Inaccessible Diagnostic Tools Risk Lives of Women with Disabilities


Esther Jones, a power wheelchair-user from the Bronx, N.Y., who lives with numerous disabilities including diabetes and arthritis, spent years fearing for her health and well-being, but was unable to do much about it. Jones, whose mom had been diagnosed with breast cancer, knew the importance of yearly mammograms. The only problem was she couldn’t get one.“For someone who lives with a disability, doctor visits can be extremely uncomfortable — physically and mentally. There’s nothing worse than being turned away when you know you need exams that are supposed to be routine, because the facility or equipment can’t accommodate you,” says Jones.Despite these barriers, Jones still tried to get mammograms and other important tests such as pap smears, but they were far from routine –– bordering on inhumane. And each time she had to prepare to be handled like a rag doll, her body twisted and pulled at the hands of health care staff with limited training in assisting people with disabilities and, worst of all, a lack of sensitivity.“Just to get onto an exam table for some tests was a battle. To get a mammogram, I’d have to stand up for long periods of time — although I can’t even walk — and have my breasts mashed and stretched by the technicians. It was very stressful for me,” she adds.Unfortunately Jones’ health care experiences are far from uncommon. Despite the passage of the Americans with Disabilities Act in 1990, many women with physical disabilities –– especially those who use wheelchairs –– are not only unable to access breast exam equipment, but many health care facilities that use them. This has led to women with disabilities receiving fewer clinical exams than women without disabilities, resulting in a greater risk of serious illness and death.The Barriers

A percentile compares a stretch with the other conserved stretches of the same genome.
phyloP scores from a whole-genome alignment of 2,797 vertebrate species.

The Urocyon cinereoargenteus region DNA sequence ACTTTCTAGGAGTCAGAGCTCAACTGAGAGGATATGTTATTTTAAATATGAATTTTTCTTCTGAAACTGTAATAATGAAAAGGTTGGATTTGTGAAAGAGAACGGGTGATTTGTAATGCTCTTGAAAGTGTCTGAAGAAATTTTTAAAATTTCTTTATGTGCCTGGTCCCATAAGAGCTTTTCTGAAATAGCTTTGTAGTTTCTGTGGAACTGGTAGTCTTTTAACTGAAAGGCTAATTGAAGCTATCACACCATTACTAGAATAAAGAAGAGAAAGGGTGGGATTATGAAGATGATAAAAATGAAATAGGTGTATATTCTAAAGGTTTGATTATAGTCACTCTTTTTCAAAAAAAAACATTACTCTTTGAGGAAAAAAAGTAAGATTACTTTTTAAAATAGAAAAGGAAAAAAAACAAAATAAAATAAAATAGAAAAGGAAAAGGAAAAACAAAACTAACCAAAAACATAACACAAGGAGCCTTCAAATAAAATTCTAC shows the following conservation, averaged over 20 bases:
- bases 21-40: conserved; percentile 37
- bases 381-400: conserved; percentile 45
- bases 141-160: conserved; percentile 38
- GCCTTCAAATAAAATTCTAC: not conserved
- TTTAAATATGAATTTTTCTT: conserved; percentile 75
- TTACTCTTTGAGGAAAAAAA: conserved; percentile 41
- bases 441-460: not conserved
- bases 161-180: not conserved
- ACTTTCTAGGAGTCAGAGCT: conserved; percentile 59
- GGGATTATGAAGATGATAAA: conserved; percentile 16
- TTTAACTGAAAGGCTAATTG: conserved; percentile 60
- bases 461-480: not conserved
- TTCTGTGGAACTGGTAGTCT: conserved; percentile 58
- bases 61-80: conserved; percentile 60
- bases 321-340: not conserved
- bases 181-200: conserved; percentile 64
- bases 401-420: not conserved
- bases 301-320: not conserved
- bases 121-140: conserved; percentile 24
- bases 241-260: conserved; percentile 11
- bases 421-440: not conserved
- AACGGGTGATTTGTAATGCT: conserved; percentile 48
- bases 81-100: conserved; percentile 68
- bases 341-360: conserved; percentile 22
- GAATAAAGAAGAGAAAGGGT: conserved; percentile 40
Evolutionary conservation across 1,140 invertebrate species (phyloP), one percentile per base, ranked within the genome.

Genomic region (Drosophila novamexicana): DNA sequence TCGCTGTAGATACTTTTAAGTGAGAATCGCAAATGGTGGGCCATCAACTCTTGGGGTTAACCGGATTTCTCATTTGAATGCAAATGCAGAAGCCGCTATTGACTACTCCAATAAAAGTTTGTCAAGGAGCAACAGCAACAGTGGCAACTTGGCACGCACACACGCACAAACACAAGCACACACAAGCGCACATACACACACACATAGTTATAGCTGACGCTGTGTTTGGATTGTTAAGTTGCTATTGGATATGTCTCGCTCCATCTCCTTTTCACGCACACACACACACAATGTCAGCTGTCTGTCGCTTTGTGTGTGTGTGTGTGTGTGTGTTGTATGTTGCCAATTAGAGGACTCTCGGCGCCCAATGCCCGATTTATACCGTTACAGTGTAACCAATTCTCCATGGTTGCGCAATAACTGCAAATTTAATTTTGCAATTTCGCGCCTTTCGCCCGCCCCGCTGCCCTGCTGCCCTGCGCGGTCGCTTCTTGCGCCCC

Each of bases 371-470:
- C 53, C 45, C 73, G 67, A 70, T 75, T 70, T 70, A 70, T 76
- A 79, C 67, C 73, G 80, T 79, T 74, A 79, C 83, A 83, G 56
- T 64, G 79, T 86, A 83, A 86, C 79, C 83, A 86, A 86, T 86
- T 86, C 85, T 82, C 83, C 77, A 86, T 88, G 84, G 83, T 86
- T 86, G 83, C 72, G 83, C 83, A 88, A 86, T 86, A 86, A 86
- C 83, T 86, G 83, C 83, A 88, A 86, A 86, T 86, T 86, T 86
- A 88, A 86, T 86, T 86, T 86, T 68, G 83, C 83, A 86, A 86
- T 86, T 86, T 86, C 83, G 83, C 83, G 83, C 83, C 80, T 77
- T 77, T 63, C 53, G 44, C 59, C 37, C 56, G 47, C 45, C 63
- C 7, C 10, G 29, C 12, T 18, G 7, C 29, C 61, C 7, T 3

Common barriers that prevent women with physical disabilities from receiving diagnostic tests such as mammograms include exam rooms, dressing rooms and bathrooms at healthcare facilities that are too small to accommodate wheelchairs; no Hoyer Lifts to transfer wheelchair users to exam tables; health care staff unfamiliar with treating people with disabilities; and blatant discrimination.

“No woman should feel powerless to improve their health. I’m sure a lot of women who have disabilities would like to get mammograms but don’t even bother because they are treated so poorly,” says Jones.

According to the Centers for Disease Control and Prevention, aside from non-melanoma sk